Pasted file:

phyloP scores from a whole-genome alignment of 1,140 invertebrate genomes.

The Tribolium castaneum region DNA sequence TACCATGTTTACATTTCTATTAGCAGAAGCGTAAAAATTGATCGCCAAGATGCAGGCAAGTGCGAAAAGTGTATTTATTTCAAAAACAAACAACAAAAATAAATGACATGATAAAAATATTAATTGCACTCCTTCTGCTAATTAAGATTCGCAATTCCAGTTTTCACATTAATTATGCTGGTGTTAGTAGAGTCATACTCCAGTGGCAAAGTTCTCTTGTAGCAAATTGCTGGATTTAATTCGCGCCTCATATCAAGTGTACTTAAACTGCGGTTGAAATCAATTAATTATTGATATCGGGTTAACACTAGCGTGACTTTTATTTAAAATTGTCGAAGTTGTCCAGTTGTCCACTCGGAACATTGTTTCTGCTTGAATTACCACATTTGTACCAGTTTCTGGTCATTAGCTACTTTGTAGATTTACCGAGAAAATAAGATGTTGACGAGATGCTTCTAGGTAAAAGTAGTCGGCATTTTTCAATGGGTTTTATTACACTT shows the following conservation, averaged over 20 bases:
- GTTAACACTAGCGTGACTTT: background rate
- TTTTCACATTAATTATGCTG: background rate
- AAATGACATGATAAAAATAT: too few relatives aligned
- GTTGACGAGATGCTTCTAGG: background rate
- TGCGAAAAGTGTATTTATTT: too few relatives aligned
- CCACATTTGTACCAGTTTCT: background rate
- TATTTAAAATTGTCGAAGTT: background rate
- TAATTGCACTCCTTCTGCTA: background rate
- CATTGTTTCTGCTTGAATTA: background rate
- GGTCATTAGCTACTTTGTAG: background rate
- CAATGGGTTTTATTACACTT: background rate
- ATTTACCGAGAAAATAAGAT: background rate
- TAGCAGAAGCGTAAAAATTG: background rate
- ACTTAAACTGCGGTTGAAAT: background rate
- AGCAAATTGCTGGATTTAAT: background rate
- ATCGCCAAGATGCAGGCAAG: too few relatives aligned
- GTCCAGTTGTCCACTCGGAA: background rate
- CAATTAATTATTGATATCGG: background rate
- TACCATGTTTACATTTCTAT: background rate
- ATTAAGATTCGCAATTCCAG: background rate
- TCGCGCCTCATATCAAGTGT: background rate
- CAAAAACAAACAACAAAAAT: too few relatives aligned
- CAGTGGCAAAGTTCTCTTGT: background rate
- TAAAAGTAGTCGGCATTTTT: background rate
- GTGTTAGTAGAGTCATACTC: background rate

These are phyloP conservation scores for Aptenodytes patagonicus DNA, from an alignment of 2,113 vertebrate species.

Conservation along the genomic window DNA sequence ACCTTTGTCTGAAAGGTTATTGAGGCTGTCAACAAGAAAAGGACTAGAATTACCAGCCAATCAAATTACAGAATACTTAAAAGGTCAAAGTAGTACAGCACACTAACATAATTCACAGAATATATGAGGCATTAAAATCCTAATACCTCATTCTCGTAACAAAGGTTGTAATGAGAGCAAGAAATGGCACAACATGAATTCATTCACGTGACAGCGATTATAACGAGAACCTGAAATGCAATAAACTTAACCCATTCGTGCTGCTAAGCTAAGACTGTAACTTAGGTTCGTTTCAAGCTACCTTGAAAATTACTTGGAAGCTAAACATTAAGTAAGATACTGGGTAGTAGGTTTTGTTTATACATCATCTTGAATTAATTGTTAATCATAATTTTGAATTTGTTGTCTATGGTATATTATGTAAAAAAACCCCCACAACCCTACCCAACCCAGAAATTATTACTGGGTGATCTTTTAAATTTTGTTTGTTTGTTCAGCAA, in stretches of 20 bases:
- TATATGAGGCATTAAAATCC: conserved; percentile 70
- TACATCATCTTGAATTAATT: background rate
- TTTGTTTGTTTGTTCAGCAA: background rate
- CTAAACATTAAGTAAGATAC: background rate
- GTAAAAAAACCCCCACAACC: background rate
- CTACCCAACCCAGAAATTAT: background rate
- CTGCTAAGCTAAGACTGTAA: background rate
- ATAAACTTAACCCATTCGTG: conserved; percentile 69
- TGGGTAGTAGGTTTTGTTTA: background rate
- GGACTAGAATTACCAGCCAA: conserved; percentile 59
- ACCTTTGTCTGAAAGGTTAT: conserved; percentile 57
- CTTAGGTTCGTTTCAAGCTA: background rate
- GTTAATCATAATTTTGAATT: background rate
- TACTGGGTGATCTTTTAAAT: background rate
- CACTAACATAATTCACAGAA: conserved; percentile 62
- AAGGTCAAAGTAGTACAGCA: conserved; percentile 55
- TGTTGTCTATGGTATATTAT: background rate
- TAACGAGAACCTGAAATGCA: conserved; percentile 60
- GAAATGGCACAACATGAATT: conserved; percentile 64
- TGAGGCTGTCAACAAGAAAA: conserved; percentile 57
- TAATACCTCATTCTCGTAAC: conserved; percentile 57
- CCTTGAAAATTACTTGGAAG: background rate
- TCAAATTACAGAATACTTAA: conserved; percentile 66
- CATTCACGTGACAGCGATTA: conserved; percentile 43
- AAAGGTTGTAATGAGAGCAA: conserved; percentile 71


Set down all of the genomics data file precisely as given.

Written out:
phyloP scores from a whole-genome alignment of 1,140 invertebrate genomes.

The Tribolium castaneum region DNA sequence TACCATGTTTACATTTCTATTAGCAGAAGCGTAAAAATTGATCGCCAAGATGCAGGCAAGTGCGAAAAGTGTATTTATTTCAAAAACAAACAACAAAAATAAATGACATGATAAAAATATTAATTGCACTCCTTCTGCTAATTAAGATTCGCAATTCCAGTTTTCACATTAATTATGCTGGTGTTAGTAGAGTCATACTCCAGTGGCAAAGTTCTCTTGTAGCAAATTGCTGGATTTAATTCGCGCCTCATATCAAGTGTACTTAAACTGCGGTTGAAATCAATTAATTATTGATATCGGGTTAACACTAGCGTGACTTTTATTTAAAATTGTCGAAGTTGTCCAGTTGTCCACTCGGAACATTGTTTCTGCTTGAATTACCACATTTGTACCAGTTTCTGGTCATTAGCTACTTTGTAGATTTACCGAGAAAATAAGATGTTGACGAGATGCTTCTAGGTAAAAGTAGTCGGCATTTTTCAATGGGTTTTATTACACTT shows the following conservation, averaged over 20 bases:
- GTTAACACTAGCGTGACTTT: background rate
- TTTTCACATTAATTATGCTG: background rate
- AAATGACATGATAAAAATAT: too few relatives aligned
- GTTGACGAGATGCTTCTAGG: background rate
- TGCGAAAAGTGTATTTATTT: too few relatives aligned
- CCACATTTGTACCAGTTTCT: background rate
- TATTTAAAATTGTCGAAGTT: background rate
- TAATTGCACTCCTTCTGCTA: background rate
- CATTGTTTCTGCTTGAATTA: background rate
- GGTCATTAGCTACTTTGTAG: background rate
- CAATGGGTTTTATTACACTT: background rate
- ATTTACCGAGAAAATAAGAT: background rate
- TAGCAGAAGCGTAAAAATTG: background rate
- ACTTAAACTGCGGTTGAAAT: background rate
- AGCAAATTGCTGGATTTAAT: background rate
- ATCGCCAAGATGCAGGCAAG: too few relatives aligned
- GTCCAGTTGTCCACTCGGAA: background rate
- CAATTAATTATTGATATCGG: background rate
- TACCATGTTTACATTTCTAT: background rate
- ATTAAGATTCGCAATTCCAG: background rate
- TCGCGCCTCATATCAAGTGT: background rate
- CAAAAACAAACAACAAAAAT: too few relatives aligned
- CAGTGGCAAAGTTCTCTTGT: background rate
- TAAAAGTAGTCGGCATTTTT: background rate
- GTGTTAGTAGAGTCATACTC: background rate

These are phyloP conservation scores for Aptenodytes patagonicus DNA, from an alignment of 2,113 vertebrate species.

Conservation along the genomic window DNA sequence ACCTTTGTCTGAAAGGTTATTGAGGCTGTCAACAAGAAAAGGACTAGAATTACCAGCCAATCAAATTACAGAATACTTAAAAGGTCAAAGTAGTACAGCACACTAACATAATTCACAGAATATATGAGGCATTAAAATCCTAATACCTCATTCTCGTAACAAAGGTTGTAATGAGAGCAAGAAATGGCACAACATGAATTCATTCACGTGACAGCGATTATAACGAGAACCTGAAATGCAATAAACTTAACCCATTCGTGCTGCTAAGCTAAGACTGTAACTTAGGTTCGTTTCAAGCTACCTTGAAAATTACTTGGAAGCTAAACATTAAGTAAGATACTGGGTAGTAGGTTTTGTTTATACATCATCTTGAATTAATTGTTAATCATAATTTTGAATTTGTTGTCTATGGTATATTATGTAAAAAAACCCCCACAACCCTACCCAACCCAGAAATTATTACTGGGTGATCTTTTAAATTTTGTTTGTTTGTTCAGCAA, in stretches of 20 bases:
- TATATGAGGCATTAAAATCC: conserved; percentile 70
- TACATCATCTTGAATTAATT: background rate
- TTTGTTTGTTTGTTCAGCAA: background rate
- CTAAACATTAAGTAAGATAC: background rate
- GTAAAAAAACCCCCACAACC: background rate
- CTACCCAACCCAGAAATTAT: background rate
- CTGCTAAGCTAAGACTGTAA: background rate
- ATAAACTTAACCCATTCGTG: conserved; percentile 69
- TGGGTAGTAGGTTTTGTTTA: background rate
- GGACTAGAATTACCAGCCAA: conserved; percentile 59
- ACCTTTGTCTGAAAGGTTAT: conserved; percentile 57
- CTTAGGTTCGTTTCAAGCTA: background rate
- GTTAATCATAATTTTGAATT: background rate
- TACTGGGTGATCTTTTAAAT: background rate
- CACTAACATAATTCACAGAA: conserved; percentile 62
- AAGGTCAAAGTAGTACAGCA: conserved; percentile 55
- TGTTGTCTATGGTATATTAT: background rate
- TAACGAGAACCTGAAATGCA: conserved; percentile 60
- GAAATGGCACAACATGAATT: conserved; percentile 64
- TGAGGCTGTCAACAAGAAAA: conserved; percentile 57
- TAATACCTCATTCTCGTAAC: conserved; percentile 57
- CCTTGAAAATTACTTGGAAG: background rate
- TCAAATTACAGAATACTTAA: conserved; percentile 66
- CATTCACGTGACAGCGATTA: conserved; percentile 43
- AAAGGTTGTAATGAGAGCAA: conserved; percentile 71